IDEAS home Printed from
MyIDEAS: Log in (now much improved!) to save this article

A multi-society examination of the impact of psychological resources on stressor–strain relationships

Listed author(s):
  • David A Ralston

    (University of Oklahoma, Norman, USA)

  • Chay Hoon Lee

    (Keppel Offshore and Marine, Singapore)

  • Pamela L Perrewé

    (Florida State University, Tallahassee, USA)

  • Cheryl Van Deusen

    (University of North Florida, Jacksonville, USA)

  • Günther R Vollmer

    (Hochschule für öffentliche Verwaltung und Finanzen, Ludwigsburg, Germany)

  • Isabelle Maignan

    (Free University Amsterdam, Amsterdam, The Netherlands)

  • Moureen Tang

    (Lingnan University, Hong Kong, China)

  • Paulina Wan

    (Lingnan University, Hong Kong, China)

  • Ana Maria Rossi

    (Clinica de Stress e Biofeedback, Porto Alegre, Brazil)

Registered author(s):

    This paper sequentially addresses a conceptual and an empirical goal. Our conceptual goal was to develop a globally relevant model of the relationship between work role stressors and strain using conservation of resources (COR) theory as our foundation. Stressors included in the model are role conflict and role ambiguity, with three resources – mastery, optimistic orientation, and self-esteem – as moderators on the stressor–strain relationship. With this conceptual framework developed, we explored our empirical goal, a test of the model using both societal-level and individual-level indicators. First, we pan-culturally tested the model across our seven-society sample. Next, we split these societies into high and low gross national income categories. Likewise, we split the respondents in our sample, regardless of their country, into high and low idiocentrism/individualism and allocentrism/collectivism categories and tested at these group levels. Our findings showed that personal resources – mastery, optimistic orientation, and self-esteem – generally served to buffer the experienced strain due to work role ambiguity and conflict. This study provides specific information that can assist the global business community in understanding how stress pervades their workforces. Overall, our findings offer substantial evidence that a global model of stress is truly viable, providing direction for future research on stress in the global workforce.

    If you experience problems downloading a file, check if you have the proper application to view it first. In case of further problems read the IDEAS help page. Note that these files are not on the IDEAS site. Please be patient as the files may be large.

    File URL:
    File Function: Link to full text PDF
    Download Restriction: Access to full text is restricted to subscribers.

    File URL:
    File Function: Link to full text HTML
    Download Restriction: Access to full text is restricted to subscribers.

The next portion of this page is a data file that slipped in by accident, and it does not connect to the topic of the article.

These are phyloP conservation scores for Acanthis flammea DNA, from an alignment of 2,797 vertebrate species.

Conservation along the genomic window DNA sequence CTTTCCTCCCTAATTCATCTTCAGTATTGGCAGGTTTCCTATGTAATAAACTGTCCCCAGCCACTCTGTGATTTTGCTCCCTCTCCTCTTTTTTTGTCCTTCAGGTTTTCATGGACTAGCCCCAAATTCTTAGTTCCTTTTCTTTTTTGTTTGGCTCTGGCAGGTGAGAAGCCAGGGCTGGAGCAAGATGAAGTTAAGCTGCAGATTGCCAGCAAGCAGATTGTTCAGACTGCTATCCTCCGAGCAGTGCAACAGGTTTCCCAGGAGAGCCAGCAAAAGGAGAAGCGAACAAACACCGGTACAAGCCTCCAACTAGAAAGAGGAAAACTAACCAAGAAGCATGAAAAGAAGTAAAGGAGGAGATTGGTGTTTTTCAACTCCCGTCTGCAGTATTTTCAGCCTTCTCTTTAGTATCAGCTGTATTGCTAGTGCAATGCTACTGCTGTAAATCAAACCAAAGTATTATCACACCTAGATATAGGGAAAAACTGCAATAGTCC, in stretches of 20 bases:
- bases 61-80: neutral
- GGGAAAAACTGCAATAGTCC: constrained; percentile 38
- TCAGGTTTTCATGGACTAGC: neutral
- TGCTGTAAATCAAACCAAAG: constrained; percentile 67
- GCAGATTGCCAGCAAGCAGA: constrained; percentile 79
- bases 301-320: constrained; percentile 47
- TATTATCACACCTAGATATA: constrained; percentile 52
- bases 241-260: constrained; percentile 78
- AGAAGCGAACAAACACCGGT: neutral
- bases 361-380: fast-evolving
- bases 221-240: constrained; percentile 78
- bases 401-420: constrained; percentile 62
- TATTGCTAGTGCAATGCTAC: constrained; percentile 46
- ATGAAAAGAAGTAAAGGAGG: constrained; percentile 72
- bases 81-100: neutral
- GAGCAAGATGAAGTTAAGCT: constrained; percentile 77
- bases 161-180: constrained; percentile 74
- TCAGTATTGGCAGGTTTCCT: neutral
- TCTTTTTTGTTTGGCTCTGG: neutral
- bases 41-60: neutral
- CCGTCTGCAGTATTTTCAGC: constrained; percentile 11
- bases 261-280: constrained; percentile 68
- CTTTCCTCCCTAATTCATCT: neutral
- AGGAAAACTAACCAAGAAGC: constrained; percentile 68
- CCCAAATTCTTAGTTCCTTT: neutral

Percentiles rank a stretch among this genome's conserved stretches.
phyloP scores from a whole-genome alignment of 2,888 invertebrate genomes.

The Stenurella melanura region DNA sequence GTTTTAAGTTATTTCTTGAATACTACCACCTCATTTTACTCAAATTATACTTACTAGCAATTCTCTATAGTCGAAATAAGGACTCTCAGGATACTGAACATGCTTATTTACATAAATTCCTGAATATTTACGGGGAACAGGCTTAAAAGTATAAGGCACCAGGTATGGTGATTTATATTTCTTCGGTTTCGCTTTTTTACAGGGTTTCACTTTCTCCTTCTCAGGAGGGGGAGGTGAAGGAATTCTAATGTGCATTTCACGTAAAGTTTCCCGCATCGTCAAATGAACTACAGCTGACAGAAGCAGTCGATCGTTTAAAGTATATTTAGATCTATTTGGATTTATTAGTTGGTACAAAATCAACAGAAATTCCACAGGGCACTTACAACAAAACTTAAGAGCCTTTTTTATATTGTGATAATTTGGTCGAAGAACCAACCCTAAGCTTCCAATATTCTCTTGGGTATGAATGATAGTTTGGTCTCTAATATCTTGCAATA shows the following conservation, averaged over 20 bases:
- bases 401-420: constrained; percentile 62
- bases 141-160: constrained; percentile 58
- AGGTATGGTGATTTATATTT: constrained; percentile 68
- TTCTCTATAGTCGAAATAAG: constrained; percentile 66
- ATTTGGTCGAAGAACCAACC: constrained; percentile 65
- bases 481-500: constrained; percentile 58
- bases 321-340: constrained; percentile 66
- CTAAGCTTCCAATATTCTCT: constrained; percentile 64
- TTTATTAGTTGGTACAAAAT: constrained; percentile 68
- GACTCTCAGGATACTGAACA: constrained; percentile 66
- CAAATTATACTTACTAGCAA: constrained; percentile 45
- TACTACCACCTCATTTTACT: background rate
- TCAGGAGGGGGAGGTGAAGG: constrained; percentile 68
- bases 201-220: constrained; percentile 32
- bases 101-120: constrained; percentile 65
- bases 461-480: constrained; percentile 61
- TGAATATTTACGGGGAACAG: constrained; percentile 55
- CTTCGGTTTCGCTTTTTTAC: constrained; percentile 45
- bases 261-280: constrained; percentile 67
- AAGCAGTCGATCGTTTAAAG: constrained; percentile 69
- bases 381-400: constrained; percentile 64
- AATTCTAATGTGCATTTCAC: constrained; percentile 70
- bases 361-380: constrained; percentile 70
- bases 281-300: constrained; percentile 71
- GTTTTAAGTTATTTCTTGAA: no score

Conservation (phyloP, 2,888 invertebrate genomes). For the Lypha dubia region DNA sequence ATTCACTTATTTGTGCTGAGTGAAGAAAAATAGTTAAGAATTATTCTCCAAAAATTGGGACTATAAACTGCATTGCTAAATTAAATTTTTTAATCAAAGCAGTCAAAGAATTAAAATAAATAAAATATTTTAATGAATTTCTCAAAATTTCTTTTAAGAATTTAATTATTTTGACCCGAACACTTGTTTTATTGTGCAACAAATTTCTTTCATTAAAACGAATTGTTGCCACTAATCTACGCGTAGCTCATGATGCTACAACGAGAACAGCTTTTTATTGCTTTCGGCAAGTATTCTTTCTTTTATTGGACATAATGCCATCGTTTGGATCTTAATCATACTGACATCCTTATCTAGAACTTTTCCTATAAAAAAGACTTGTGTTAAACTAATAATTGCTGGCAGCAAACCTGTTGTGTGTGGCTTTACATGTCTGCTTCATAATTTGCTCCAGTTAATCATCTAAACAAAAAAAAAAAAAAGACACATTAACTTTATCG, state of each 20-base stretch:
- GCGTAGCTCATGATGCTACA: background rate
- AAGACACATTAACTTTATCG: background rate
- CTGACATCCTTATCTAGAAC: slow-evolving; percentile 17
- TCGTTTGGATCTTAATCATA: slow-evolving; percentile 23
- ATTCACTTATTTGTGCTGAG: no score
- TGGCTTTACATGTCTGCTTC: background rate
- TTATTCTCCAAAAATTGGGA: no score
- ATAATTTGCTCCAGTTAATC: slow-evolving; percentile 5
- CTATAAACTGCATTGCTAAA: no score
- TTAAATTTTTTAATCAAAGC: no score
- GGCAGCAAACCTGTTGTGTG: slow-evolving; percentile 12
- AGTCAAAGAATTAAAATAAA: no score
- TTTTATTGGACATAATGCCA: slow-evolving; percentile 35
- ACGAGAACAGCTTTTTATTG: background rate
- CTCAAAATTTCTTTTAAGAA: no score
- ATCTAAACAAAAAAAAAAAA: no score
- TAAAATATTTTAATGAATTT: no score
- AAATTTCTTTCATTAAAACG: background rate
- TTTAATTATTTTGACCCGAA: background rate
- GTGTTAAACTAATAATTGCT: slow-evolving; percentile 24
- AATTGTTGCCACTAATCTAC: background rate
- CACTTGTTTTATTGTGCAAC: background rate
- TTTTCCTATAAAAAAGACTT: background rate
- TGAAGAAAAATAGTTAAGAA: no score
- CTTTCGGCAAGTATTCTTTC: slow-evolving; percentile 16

As the access to this document is restricted, you may want to look for a different version under "Related research" (further below) or search for a different version of it.

    Article provided by Palgrave Macmillan & Academy of International Business in its journal Journal of International Business Studies.

    Volume (Year): 41 (2010)
    Issue (Month): 4 (May)
    Pages: 652-670

    in new window

    Handle: RePEc:pal:jintbs:v:41:y:2010:i:4:p:652-670
    Contact details of provider: Web page:

    Web page:

    Order Information: Web:

    No references listed on IDEAS
    You can help add them by filling out this form.

    This item is not listed on Wikipedia, on a reading list or among the top items on IDEAS.

    When requesting a correction, please mention this item's handle: RePEc:pal:jintbs:v:41:y:2010:i:4:p:652-670. See general information about how to correct material in RePEc.

    For technical questions regarding this item, or to correct its authors, title, abstract, bibliographic or download information, contact: (Sonal Shukla)

    or (Rebekah McClure)

    If you have authored this item and are not yet registered with RePEc, we encourage you to do it here. This allows to link your profile to this item. It also allows you to accept potential citations to this item that we are uncertain about.

    If references are entirely missing, you can add them using this form.

    If the full references list an item that is present in RePEc, but the system did not link to it, you can help with this form.

    If you know of missing items citing this one, you can help us creating those links by adding the relevant references in the same way as above, for each refering item. If you are a registered author of this item, you may also want to check the "citations" tab in your profile, as there may be some citations waiting for confirmation.

    Please note that corrections may take a couple of weeks to filter through the various RePEc services.

    This information is provided to you by IDEAS at the Research Division of the Federal Reserve Bank of St. Louis using RePEc data.